Why do you need a resistance temperature detector supplier?

An electronic device called a resistance temperature detector, sometimes referred to as a resistance thermometer or RTD is used to measure the resistance of an electrical wire in order to estimate the temperature. Getting this device from a reputable resistance temperature detector supplier is the best option if we wish to accurately monitor temperature over a large temperature range because it has good linear properties. A thermocouple or a thermistor are two more common electronics tools for temperature measurement.

The built of a resistance temperature detector

In order to attain a small size and improve thermal conductivity to shorten response times, the wire is commonly wound on a form (in a coil). This construction method yields a high rate of heat transfer. A resistance temperature detector supplier uses stainless steel sheaths or protective tubes to surround the coil to keep it safe.

The wire will expand and lengthen as a result of the temperature change, but the physical strain will be minimal. Increased tension results from increased wire strain. Inadvertently, this will cause a change in the wire’s resistance. Therefore, other than temperature variations, we don’t want to make any additional unwelcome modifications to the wire that might affect its resistance.

RTD maintenance can use this while the plant is running. For improved electrical insulation, mica is positioned in the space between the resistance wire and steel sheath. Resistance wire should be wound over the mica sheet with care since it is less strained.

Different types of resistance temperature detector sensors

  1. Thin-film

The process of creating a thin-film detector by a resistance temperature detector supplier involves depositing a thin layer of metal, often platinum, over a ceramic substrate. An electrical circuit pattern is laser cut or etched into the metal layer to achieve the required level of resistance. The entire element is then covered with a thin layer of protective glass before lead wires are added. The reliability and inexpensive cost of production of thin-film RTDs are its advantages. Additionally, compared to other resistance temperature detector kinds, they are more vibration damage resistant.

  1. Wire-wound

A tiny coil of extremely thin platinum wire makes up its sensing component. A ceramic or glass tube is frequently used to package wire coils; however, the wire can also be looped around the exterior of the housing material. The benefits of wire-wound RTDs are their great accuracy, the ability to measure extremely high temperatures with accuracy, and the ease with which those with glass cores can be submerged in a variety of liquids.

The working mechanism of an RTD

The RTD operates on a fundamental tenet. A metal’s resistance to the flow of electricity rises together with its temperature. The resistance element in the sensor measures the resistance of the current being passed through it when an electrical current is being carried through it. Electrical resistance rises along with the resistance element’s temperature. Ohms are units used to express electrical resistance. Based on the properties of the element, the resistance value can then be translated to temperature. An RTD typically responds within 0.5 to 5 seconds. They are, therefore, excellent candidates for a variety of applications.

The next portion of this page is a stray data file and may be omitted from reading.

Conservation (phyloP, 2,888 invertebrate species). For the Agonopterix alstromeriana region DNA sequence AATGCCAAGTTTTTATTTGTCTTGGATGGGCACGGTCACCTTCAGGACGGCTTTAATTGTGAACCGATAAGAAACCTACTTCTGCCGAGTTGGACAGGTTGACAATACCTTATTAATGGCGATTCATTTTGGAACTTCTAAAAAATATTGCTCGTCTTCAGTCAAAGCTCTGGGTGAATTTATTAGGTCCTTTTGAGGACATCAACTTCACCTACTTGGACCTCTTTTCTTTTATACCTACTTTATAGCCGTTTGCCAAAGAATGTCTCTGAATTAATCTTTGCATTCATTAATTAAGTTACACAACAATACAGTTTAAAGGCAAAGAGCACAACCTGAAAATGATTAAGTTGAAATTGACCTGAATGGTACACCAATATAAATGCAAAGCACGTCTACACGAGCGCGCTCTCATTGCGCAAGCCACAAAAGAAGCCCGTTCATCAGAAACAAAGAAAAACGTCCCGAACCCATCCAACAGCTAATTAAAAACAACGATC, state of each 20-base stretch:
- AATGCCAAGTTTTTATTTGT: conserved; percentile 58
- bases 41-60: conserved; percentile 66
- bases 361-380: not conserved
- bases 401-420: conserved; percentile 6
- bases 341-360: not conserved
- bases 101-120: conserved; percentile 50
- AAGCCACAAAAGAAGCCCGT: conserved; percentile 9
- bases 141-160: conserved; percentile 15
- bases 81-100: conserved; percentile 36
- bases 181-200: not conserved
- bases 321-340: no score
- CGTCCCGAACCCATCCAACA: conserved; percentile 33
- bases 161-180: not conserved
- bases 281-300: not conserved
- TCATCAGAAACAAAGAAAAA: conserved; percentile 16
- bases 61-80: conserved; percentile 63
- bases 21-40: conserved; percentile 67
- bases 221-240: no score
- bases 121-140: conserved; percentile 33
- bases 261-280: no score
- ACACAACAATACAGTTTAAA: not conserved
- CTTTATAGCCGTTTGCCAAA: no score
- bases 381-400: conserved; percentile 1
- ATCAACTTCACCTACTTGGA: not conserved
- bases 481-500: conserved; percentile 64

What are the advantages of a resistance temperature detector?

A resistance temperature detector supplier offers the following features in an RTD: 

  • Excellent output
  • Most precise
  • Consistent and logical
  • High precision
  • Extremely repeatable
  • Good accuracy
  • High drift
  • Compared to a thermocouple, more linear
  • No additional wiring is needed, and installation and updating are simple
  • Acessible for a variety of uses
  • Used to gauge temperature differences
  • No need for temperature adjustment
  • Maintaining stability for a very long time
  • Appropriate for distant indications
  • Simple to check and calibrate, and no special extension cable is needed.

What are the differences among 2,3,4 RTDs?

Because there is no practical way to account for the resistance caused by the copper lead wires in two-wire RTDs, it is harder to appropriately connect the measured resistance to the temperature of the RTD element.

For industrial applications, three-wire RTDs are the most typical specification. Typically, a Wheatstone bridge measuring circuit is used by three-wire RTDs to account for lead wire resistance.

Due to the fact that they can fully correct for the resistance of the wires without specifically focusing on the length of each wire, 4 Wire RTDs are even more precise than their 3 Wire RTD counterparts.


Temperature is measured via a sensor called a resistance temperature detector, which functions according to the fundamental tenet that as a metal’s temperature rises, so does its resistance to the movement of electricity. In order to measure the resistance of the current being passed through the sensor, an electrical current is conducted through the resistance element. Tempens is considered one of the best resistance temperature detector suppliers, and you can visit the website to learn more about the functioning of RTDs.

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